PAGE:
What to do if your dog goes missing, or if you find a stray dog.
The council has a duty under the Environmental Protection Act 1990 (s149) to collect contained stray dogs. Owners have seven days to claim their dogs and those that are not claimed, where possible are found a new home.
The Street Wardens are responsible for the dog warden service and deal with contained stray dogs. If your dog is missing, or if you happen to contain a stray dog, please contact us and we will notify the dog warden. If you require the service out of office hours, please ring 0800 111 4484.
Please remember our role only allows us to collect dogs which have been contained by someone.
It is the responsibility of the relevant authority to arrange accommodation for the dog. For example, should the police arrest an individual who is with a dog, this would class the dog as the individual's property and responsibility would be remain with the arresting officers or if an ambulance crew is treating a patient who is with a dog, it would be the responsibility of the ambulance crew to arrange accommodation for the dog.
Please take note of recent changes in legislation which apply to dog ownership:
The Microchipping of Dogs Regulation 2015 came into force on the 6th of April 2016. This means that all dogs over 8 weeks old must be micro-chipped (by veterinary professionals or suitably qualified people) and up-to-date details of the dog's keeper must be registered on an approved database. Microchips should only be implanted by veterinary professionals or suitably qualified people.
The keeper of the dog is the person who the dog normally lives with. In the case of a puppy, the keeper is the person who keeps the mother of the pups. No dog may be passed on to a new keeper unless micro-chipped. Any dog (purchased or transferred from a breeder) must be micro-chipped by the breeder prior to the dog being taken by the new keeper.
The responsibility lies with the new keeper to update the chip details unless already changed by the previous keeper.
Previous legislation already applies to dogs purchased or brought in from abroad. They must be micro-chipped and; if remaining in England, registered within 30 days of the dog's arrival.
Section 2 of The Control of Dogs Order 1992 states every dog whilst on a highway or in public place is required to wear a collar with the name and address of the owner inscribed on the collar, or on a plate or badge attached to it. This order still applies and you are liable to costs or a court fine should you fail to comply.
If we find your dog
The charges for the return of each stray dog are:
Collection/release fee for dog with collar & tag (with correct details): £25.50
Collection/release fee for dog without collar & tag: £35.70
Dog collected by Warden and transferred to kennels: £76.50
Kennel fee per day: £15.50
All fees must be paid before a dog is released. Each day they are in kennels will incur additional charges. After 7 days the dog becomes the property of the local authority and may be re-homed.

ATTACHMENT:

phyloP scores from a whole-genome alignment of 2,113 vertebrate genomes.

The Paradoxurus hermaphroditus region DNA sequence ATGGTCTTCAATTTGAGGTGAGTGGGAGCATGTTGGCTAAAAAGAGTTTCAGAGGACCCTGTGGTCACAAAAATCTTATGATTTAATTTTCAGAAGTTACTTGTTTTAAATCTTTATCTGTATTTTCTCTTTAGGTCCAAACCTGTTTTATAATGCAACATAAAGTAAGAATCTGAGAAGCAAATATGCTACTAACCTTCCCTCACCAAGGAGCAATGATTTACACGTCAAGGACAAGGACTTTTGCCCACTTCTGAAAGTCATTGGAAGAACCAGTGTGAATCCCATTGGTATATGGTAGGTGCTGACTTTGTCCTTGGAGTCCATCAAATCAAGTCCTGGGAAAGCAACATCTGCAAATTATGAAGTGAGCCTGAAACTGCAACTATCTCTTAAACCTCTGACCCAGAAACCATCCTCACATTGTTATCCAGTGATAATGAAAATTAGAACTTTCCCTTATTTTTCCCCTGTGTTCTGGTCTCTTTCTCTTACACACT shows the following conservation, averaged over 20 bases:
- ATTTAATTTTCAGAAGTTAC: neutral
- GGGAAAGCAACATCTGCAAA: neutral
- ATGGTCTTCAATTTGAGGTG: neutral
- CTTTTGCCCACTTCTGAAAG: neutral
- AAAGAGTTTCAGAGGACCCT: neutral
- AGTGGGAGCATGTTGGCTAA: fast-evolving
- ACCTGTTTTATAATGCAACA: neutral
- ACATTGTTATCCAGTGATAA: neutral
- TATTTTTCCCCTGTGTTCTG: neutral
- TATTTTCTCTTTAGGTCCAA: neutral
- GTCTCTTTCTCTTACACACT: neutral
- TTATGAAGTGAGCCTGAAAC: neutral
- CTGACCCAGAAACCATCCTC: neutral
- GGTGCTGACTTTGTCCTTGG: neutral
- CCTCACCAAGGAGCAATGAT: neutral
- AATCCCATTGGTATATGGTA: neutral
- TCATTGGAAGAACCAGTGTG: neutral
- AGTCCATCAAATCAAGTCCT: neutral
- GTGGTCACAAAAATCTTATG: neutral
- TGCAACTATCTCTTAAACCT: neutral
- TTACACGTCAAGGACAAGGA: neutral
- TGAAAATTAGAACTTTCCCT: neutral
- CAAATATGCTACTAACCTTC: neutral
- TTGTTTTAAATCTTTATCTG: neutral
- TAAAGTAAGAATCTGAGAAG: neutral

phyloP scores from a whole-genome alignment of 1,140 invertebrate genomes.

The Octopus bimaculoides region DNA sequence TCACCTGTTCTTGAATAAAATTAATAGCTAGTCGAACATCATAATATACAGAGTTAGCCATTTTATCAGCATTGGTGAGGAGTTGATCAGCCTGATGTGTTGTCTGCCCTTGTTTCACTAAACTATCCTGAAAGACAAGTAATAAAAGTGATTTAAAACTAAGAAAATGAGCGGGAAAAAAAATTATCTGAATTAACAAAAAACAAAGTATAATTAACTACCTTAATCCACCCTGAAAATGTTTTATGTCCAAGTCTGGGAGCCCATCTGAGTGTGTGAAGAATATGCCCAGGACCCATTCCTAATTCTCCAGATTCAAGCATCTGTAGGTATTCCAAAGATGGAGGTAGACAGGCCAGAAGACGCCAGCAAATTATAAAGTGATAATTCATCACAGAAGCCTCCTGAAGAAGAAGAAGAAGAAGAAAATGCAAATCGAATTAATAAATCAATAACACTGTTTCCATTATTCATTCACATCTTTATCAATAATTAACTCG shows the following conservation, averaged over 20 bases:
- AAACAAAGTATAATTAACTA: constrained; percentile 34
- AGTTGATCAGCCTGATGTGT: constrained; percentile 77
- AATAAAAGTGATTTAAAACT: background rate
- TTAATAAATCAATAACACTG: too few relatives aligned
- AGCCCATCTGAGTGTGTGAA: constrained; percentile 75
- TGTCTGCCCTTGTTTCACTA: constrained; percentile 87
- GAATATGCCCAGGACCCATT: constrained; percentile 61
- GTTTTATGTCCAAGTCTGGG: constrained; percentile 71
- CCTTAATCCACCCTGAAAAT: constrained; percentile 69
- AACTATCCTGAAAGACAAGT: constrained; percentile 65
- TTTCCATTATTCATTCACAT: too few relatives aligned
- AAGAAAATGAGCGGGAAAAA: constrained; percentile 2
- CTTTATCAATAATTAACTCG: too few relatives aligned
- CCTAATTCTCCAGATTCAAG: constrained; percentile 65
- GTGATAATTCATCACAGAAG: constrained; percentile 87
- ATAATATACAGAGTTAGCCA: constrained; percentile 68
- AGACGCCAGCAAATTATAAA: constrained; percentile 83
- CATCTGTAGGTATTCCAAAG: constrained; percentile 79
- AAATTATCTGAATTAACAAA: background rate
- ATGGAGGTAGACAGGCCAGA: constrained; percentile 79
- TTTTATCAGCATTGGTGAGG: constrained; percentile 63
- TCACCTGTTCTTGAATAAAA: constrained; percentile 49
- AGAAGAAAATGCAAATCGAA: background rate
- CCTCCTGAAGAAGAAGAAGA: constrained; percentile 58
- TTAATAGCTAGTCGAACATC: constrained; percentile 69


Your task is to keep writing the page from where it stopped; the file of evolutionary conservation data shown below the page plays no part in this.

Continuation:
All efforts will be made to reunite micro-chipped dogs or dogs wearing collars with tags (keepers details must be up-to-date and accurate) with their keepers, before being taken to the kennels.
Should this situation persist, from the third occurrence onwards, the full charges will apply even if the dog is correctly chipped/has collar and tag. If the information on the collar/tag is not current, then the full charges will apply.
If you find a stray dog
The Environmental Protection Act 1990 Section 150 requires the finder of a stray dog to:
- Return the dog to its owner, or;
- Contact the local authority for the area in which the dog was found.
If the finder fails to take one of these courses of action he will have committed an offence and would be liable, upon conviction, to a fine.
The council may also request the finder to keep the dog until it is practical for the dog warden to collect. This could be up to 48 hours.
If the finder requests to keep the dog, they must supply the officer with their contact details and details of the dog. The officer is required to keep a record of these details. Regulations require that the officer makes appropriate enquiries to ascertain that the finder is a suitable person to keep the dog.
The finder must then be informed verbally and in writing that he is obliged to keep the dog (if unclaimed by the owner) for a month and that failure to comply with that obligation is a criminal offence.
Owners who have their dog returned will be during normal office hours by prior arrangement with the dog warden. Facilities are not available to enable owners to have their dog returned outside of office hours or over a weekend. However, special arrangements may be made with prior agreement.
Dogs not claimed within seven days will become the property of the council. Where possible the dog will be re-homed. If this is not possible either in the interest of the health of dog or the safety to the public, the dog may have to be put to sleep.
Dangerous dogs should be reported to the police.
The council will make all reasonable efforts to re-home dogs that are not claimed.